Dielectric Isolation in Integrated Circuits
This article focuses on Dielectric isolation in various Integrated Circuits; especially in the VLSI sector, discusses various methods used for dielectric isolation like V-groove isolation, Silicon on Insulator technology and Epitaxial layer overgrowth.
Dielectric isolation, as you all know, is the process of electrically isolating various components in the IC chip from the substrate and from each other by an insulating layer. It’s main use is to eliminate undesirable parasitic junction capacitance or leakage currents associated with certain applications.
The various methods of dielectric isolation are:
V-groove isolation is formed with an n-type substrate, on which an n+ diffusion is performed. As a next step an SiO2 layer is formed, which is then patterned to form a grid of intersecting lines opening in the oxide. V-groove isolation process is shown in the figure below.
The wafer formed is then exposed to an orientation dependent etching (ODE) process, where the patterned layer is used as the etching mask; which results in the formation of V-shaped grooves as shown in the picture (b). In this the <111> plane sidewalls are at an angle of 54.74 degree with respect to the <100> top surface of the silicon wafer.
As a result the starting material is <111> oriented crystal, which is normally used for p-n junction isolation. But for dielectric isolation the starting material is <100> oriental silicon.The etchant used in the above step etches away the exposed silicon anisotropically, this means that the etch rate is much faster along the <111> planes than along the <100> crystal planes. This kind of preferential etching is the key reason behind the formation of V-groove. The depth D of the isolation groove can be determined in the initial oxide cut width W as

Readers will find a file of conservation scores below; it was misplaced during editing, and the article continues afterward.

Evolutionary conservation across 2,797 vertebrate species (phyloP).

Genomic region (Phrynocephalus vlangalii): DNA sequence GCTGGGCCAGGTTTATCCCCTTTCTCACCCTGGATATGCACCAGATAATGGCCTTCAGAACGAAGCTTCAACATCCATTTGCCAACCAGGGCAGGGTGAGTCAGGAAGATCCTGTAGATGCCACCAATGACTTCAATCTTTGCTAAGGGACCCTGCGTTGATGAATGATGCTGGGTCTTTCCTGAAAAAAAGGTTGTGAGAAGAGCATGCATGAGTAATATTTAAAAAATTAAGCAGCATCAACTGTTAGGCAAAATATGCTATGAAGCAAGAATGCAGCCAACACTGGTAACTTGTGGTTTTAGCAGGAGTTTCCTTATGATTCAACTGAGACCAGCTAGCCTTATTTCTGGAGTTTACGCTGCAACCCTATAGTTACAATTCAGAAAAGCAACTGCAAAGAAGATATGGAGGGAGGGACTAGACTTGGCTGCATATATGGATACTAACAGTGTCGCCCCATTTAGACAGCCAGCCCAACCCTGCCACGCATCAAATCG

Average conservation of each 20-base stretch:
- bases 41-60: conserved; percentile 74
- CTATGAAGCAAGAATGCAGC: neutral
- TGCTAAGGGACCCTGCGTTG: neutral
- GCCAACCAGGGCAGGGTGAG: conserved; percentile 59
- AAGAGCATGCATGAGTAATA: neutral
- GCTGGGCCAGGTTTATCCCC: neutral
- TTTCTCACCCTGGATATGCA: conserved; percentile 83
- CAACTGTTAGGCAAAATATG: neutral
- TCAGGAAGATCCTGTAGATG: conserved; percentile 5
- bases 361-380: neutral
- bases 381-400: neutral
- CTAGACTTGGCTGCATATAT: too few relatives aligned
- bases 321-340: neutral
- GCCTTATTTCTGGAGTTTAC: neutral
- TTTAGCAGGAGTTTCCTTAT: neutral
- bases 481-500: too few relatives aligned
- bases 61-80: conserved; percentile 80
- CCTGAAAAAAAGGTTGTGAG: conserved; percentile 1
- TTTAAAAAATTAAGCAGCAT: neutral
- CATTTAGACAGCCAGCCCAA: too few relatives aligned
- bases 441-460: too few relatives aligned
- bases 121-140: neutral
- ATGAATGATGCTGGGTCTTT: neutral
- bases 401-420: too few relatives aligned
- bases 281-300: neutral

D = W/√2
Next step is covering the sidewalls of the V-groove with an oxide layer, therefore the wafer is subjected to a thermal oxidation process. After completing the oxide layer, a very thick layer of polycrystalline silicon is deposited as shown in picture (c).
The most critical step in the V-groove isolation process is explained in figure (d). Keeping polycrystalline surface side of the wafer down, silicon wafers are mounted on the lapping plate. In the next step, n-type silicon substrate is then carefully lapped down to the level at which the vertices of the V-grooves become exposed.So now we get an array of n-type single crystal silicon regions that are isolated from the polycrystalline silicon substrate. Polycrystalline silicon now serves to provide the mechanical support for the IC.This material is ideal for the function because of its good thermal expansion coefficient, it can withstand high processing temperatures, and is a good match to single crystal silicon.
The n-type silicon has now moved down to vertices of the V-grooves because of the lapping operation. If the lapping is recessive, then proper isolation will not be achieved.But if excessive lapping is done, it may lead to thinner n-type regions. Wafer diameter is approx 100mm and the V-groove depth is about 10 micro meters, thus precise lapping is necessary.